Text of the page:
Friday, June 6, 2014

#23 Belgian Single - Recipe

Recipe     -     Brewday     -     Tasting

As an amateur brewer (in skill, not just pay grade) it can be nice to brew styles that are more open.  There's plenty of room to "experiment" ... or rather, when things go awry nobody notices.  I guess that's especially true of Belgian "styles" because Belgians don't really brew to style anyway.  This next beer is a light Belgian blonde / enkel / patersbier / table beer, which if you couldn't tell by the confusion with the name is even less of a style than your average Belgian.  The idea is for a beer light in color and body, dry and crisp, just enough hops to be noticeable, and that classic Belgian yeast character.  Generally something a Belgian would drink by the liter (not saying I support drinking in metric).  They aren't real popular here in the U.S., but I came across a few other brewing blogs with recipes (listed at the bottom) and the details in Brew Like A Monk helped lead the way.  Take a look at those resources for a real preview of the style as well.

However, the real reason I want to brew this beer is that it will be a test bed for the mashing and fermentation techniques I'll need for my next beer, a quadrupel.  The ingredients for that one will be expensive, and the target more defined, so I'll start with something cheaper.  The Trappist monks use a decoction mash, so I'll try my hand at that.  I've read that it doesn't really make that much of a difference with fully modified malt, but if the monks keep doing it then there must be a reason.  I'll try to keep this post short and leave the exact temps and times for the brewday post.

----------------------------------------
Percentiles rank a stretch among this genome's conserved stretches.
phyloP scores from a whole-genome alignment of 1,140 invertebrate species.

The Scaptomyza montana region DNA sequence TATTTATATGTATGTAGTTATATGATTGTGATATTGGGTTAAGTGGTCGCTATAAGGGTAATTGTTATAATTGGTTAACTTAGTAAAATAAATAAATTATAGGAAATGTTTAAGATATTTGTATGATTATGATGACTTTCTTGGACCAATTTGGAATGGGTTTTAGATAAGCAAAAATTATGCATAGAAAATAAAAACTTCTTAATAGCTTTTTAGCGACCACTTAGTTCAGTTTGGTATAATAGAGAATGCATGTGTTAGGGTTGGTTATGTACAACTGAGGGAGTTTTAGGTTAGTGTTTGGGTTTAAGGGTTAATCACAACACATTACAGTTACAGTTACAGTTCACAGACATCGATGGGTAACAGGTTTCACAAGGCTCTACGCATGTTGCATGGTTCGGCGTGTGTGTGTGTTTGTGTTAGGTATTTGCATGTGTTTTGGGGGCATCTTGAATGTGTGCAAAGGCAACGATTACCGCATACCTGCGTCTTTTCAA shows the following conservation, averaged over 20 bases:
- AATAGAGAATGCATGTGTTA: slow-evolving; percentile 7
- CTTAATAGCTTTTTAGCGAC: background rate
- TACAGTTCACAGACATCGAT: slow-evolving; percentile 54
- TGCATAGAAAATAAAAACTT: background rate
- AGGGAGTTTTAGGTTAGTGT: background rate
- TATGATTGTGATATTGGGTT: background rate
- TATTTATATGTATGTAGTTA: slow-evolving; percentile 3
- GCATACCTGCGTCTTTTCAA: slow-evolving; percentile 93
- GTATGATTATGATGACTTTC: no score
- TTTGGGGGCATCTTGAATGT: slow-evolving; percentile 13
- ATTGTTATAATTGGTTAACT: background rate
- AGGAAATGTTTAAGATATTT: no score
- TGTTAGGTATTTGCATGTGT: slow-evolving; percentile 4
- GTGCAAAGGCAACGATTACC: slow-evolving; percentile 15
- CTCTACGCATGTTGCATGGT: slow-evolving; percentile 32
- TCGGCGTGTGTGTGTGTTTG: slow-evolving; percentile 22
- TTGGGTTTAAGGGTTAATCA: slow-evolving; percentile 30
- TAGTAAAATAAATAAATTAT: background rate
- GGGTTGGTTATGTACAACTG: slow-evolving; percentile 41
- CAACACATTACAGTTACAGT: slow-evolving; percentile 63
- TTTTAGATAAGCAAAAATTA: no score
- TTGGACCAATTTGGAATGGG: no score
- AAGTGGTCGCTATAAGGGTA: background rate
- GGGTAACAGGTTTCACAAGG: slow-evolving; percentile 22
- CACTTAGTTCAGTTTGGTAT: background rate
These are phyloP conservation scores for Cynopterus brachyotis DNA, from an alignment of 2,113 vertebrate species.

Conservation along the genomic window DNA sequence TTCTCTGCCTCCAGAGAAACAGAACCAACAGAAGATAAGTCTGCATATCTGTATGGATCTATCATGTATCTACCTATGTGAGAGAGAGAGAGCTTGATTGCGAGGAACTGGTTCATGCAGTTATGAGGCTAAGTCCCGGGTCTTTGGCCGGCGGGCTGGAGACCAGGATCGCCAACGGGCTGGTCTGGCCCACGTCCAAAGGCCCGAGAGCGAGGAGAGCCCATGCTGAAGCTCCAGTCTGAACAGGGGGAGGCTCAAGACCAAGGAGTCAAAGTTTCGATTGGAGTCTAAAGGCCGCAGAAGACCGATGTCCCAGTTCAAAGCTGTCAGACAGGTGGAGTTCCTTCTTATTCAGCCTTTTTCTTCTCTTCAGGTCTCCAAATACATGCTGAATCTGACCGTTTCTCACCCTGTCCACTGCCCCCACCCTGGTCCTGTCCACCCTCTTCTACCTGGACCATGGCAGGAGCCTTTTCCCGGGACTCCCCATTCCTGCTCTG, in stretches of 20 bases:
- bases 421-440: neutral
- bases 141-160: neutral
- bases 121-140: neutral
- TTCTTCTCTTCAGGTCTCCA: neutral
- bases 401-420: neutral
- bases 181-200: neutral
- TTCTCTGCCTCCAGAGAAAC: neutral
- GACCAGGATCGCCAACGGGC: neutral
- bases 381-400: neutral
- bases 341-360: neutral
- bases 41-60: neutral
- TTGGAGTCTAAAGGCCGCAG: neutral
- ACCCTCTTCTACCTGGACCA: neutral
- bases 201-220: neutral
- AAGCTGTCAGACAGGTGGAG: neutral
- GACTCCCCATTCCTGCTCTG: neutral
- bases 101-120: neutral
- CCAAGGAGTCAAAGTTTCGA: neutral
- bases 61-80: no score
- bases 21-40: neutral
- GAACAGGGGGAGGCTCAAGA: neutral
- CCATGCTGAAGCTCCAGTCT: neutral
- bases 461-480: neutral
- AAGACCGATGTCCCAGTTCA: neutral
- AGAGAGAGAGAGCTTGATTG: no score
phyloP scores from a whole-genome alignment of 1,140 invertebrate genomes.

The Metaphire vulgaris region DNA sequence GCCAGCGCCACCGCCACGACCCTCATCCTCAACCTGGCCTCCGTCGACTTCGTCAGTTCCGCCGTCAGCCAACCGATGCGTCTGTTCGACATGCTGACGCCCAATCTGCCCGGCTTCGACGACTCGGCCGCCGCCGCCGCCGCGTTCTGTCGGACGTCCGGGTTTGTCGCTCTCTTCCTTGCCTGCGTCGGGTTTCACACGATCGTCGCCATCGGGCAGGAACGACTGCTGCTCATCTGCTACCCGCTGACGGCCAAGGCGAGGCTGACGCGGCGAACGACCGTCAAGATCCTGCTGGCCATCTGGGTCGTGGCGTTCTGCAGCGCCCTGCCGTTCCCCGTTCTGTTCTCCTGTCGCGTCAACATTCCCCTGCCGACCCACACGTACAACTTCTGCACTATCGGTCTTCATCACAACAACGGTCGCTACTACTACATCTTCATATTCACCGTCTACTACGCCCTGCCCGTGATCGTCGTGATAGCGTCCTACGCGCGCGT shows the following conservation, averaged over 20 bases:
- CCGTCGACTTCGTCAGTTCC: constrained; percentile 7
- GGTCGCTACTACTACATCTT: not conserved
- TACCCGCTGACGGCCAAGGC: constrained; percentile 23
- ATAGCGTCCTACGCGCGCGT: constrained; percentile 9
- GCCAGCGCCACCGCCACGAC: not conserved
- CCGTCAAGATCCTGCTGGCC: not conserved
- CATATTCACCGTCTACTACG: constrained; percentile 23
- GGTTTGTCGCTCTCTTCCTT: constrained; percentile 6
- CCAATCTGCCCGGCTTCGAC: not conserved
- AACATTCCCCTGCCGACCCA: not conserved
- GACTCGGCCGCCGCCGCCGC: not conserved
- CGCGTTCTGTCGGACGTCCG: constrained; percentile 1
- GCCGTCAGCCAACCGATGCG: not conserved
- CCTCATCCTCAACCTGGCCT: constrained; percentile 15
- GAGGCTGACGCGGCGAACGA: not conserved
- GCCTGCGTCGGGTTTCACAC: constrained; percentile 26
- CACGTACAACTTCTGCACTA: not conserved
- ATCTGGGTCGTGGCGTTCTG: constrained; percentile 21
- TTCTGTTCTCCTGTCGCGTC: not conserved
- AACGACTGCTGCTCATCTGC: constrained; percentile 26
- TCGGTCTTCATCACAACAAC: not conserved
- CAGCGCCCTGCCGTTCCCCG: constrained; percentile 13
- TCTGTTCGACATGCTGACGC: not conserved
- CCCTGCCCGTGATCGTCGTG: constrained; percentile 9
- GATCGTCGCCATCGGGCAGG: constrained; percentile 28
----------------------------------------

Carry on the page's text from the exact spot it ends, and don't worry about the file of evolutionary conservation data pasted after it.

Another signature of Belgian brewing is the estery yeast character.  I tend to ferment my ales cool to limit esters production, but Trappist breweries often ferment in the 70's and Westvleteren as high as 82F.  While it's not difficult to set a different number on the temperature controller, it's worth taking a practice run to make sure the fermentation profile works as planned: flavorful esters without the harsh phenolic and fusel alcohol flavors.  Again, checkout the the brewday post if you're into specifics.

Belgian Single
Batch Size (fermenter): 5.25 gal
Estimated ABV: 5.1 %
Estimated OG: 1.046 SG
Estimated FG: 1.007 SG
Estimated Color: 3.3 SRM
Estimated IBU: 34.5 IBUs
Brewhouse Efficiency: 65.00 %
Est Mash Efficiency: 77.4 %
Boil Time: 90 Minutes

Amt         Name                                     %/IBU
10 lbs      Pilsner (2 Row) Ger (2.0 SRM)            100.0 %
2.00 oz     Saaz [3.00 %] - Boil 60.0 min            18.9 IBUs
0.55 oz     Willamette [5.70 %] - Boil 60.0 min      9.9 IBUs
1.00 oz     Saaz [3.00 %] - Boil 20.0 min            5.7 IBUs
1.00 Tablet Whirlfloc Tablet (Boil 10.0 mins)        -
1.00 oz     Saaz [3.00 %] - Boil 0.0 min             0.0 IBUs
1.0 pkg     Trappist High Gravity (Wyeast Labs #3787)-

Mash Schedule: Double Decoction, Batch Sparge
Total Grain Weight: 10 lbs
Estimated Cost: $23.45

One last note about the hops.  Originally I was going to go all Saaz, but it's surprising how little alpha acids they have (3.0%) compared to American hops.  I ended up supplementing the bittering addition with some Willamette I had laying around to keep the total hop mass down.  Ideally I would have liked to use something with lower cohumulone like Magnum, but I don't have any on hand and I really don't think it will be noticeable.

The Mad Fermentationist
The Perfect Pint
Odin Brewing

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